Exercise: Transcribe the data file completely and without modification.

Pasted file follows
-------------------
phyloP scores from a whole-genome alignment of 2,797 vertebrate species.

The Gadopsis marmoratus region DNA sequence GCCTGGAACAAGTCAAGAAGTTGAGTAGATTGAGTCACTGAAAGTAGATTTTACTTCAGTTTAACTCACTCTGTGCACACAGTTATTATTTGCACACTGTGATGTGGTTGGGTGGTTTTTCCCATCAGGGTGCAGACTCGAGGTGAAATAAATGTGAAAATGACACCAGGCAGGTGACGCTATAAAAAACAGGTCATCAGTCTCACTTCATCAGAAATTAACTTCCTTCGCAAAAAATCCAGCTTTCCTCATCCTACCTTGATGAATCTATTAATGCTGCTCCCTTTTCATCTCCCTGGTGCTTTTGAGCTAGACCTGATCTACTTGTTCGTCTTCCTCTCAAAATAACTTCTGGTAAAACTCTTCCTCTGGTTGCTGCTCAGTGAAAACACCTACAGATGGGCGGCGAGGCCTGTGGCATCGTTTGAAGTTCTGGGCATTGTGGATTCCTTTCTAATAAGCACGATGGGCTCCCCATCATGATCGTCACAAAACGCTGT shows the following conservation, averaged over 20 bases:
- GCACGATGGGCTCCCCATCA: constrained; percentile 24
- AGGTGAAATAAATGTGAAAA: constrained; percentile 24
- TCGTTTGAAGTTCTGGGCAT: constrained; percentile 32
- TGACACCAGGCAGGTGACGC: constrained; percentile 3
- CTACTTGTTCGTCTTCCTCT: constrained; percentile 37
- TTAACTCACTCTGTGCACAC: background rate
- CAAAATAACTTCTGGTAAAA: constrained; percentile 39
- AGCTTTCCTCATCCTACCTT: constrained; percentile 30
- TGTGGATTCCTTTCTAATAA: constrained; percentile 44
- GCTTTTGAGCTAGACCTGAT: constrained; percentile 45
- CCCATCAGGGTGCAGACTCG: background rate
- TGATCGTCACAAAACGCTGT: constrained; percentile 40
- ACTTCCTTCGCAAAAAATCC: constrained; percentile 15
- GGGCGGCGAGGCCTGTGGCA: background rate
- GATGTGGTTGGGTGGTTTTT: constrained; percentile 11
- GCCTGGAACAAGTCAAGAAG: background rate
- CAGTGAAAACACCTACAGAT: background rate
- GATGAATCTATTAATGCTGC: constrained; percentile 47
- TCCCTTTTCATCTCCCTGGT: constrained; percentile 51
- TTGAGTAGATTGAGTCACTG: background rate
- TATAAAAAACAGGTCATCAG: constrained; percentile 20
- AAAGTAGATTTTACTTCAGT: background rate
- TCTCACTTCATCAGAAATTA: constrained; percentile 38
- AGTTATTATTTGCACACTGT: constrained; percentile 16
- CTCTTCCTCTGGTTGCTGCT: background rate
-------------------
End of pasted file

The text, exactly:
phyloP scores from a whole-genome alignment of 2,797 vertebrate species.

The Gadopsis marmoratus region DNA sequence GCCTGGAACAAGTCAAGAAGTTGAGTAGATTGAGTCACTGAAAGTAGATTTTACTTCAGTTTAACTCACTCTGTGCACACAGTTATTATTTGCACACTGTGATGTGGTTGGGTGGTTTTTCCCATCAGGGTGCAGACTCGAGGTGAAATAAATGTGAAAATGACACCAGGCAGGTGACGCTATAAAAAACAGGTCATCAGTCTCACTTCATCAGAAATTAACTTCCTTCGCAAAAAATCCAGCTTTCCTCATCCTACCTTGATGAATCTATTAATGCTGCTCCCTTTTCATCTCCCTGGTGCTTTTGAGCTAGACCTGATCTACTTGTTCGTCTTCCTCTCAAAATAACTTCTGGTAAAACTCTTCCTCTGGTTGCTGCTCAGTGAAAACACCTACAGATGGGCGGCGAGGCCTGTGGCATCGTTTGAAGTTCTGGGCATTGTGGATTCCTTTCTAATAAGCACGATGGGCTCCCCATCATGATCGTCACAAAACGCTGT shows the following conservation, averaged over 20 bases:
- GCACGATGGGCTCCCCATCA: constrained; percentile 24
- AGGTGAAATAAATGTGAAAA: constrained; percentile 24
- TCGTTTGAAGTTCTGGGCAT: constrained; percentile 32
- TGACACCAGGCAGGTGACGC: constrained; percentile 3
- CTACTTGTTCGTCTTCCTCT: constrained; percentile 37
- TTAACTCACTCTGTGCACAC: background rate
- CAAAATAACTTCTGGTAAAA: constrained; percentile 39
- AGCTTTCCTCATCCTACCTT: constrained; percentile 30
- TGTGGATTCCTTTCTAATAA: constrained; percentile 44
- GCTTTTGAGCTAGACCTGAT: constrained; percentile 45
- CCCATCAGGGTGCAGACTCG: background rate
- TGATCGTCACAAAACGCTGT: constrained; percentile 40
- ACTTCCTTCGCAAAAAATCC: constrained; percentile 15
- GGGCGGCGAGGCCTGTGGCA: background rate
- GATGTGGTTGGGTGGTTTTT: constrained; percentile 11
- GCCTGGAACAAGTCAAGAAG: background rate
- CAGTGAAAACACCTACAGAT: background rate
- GATGAATCTATTAATGCTGC: constrained; percentile 47
- TCCCTTTTCATCTCCCTGGT: constrained; percentile 51
- TTGAGTAGATTGAGTCACTG: background rate
- TATAAAAAACAGGTCATCAG: constrained; percentile 20
- AAAGTAGATTTTACTTCAGT: background rate
- TCTCACTTCATCAGAAATTA: constrained; percentile 38
- AGTTATTATTTGCACACTGT: constrained; percentile 16
- CTCTTCCTCTGGTTGCTGCT: background rate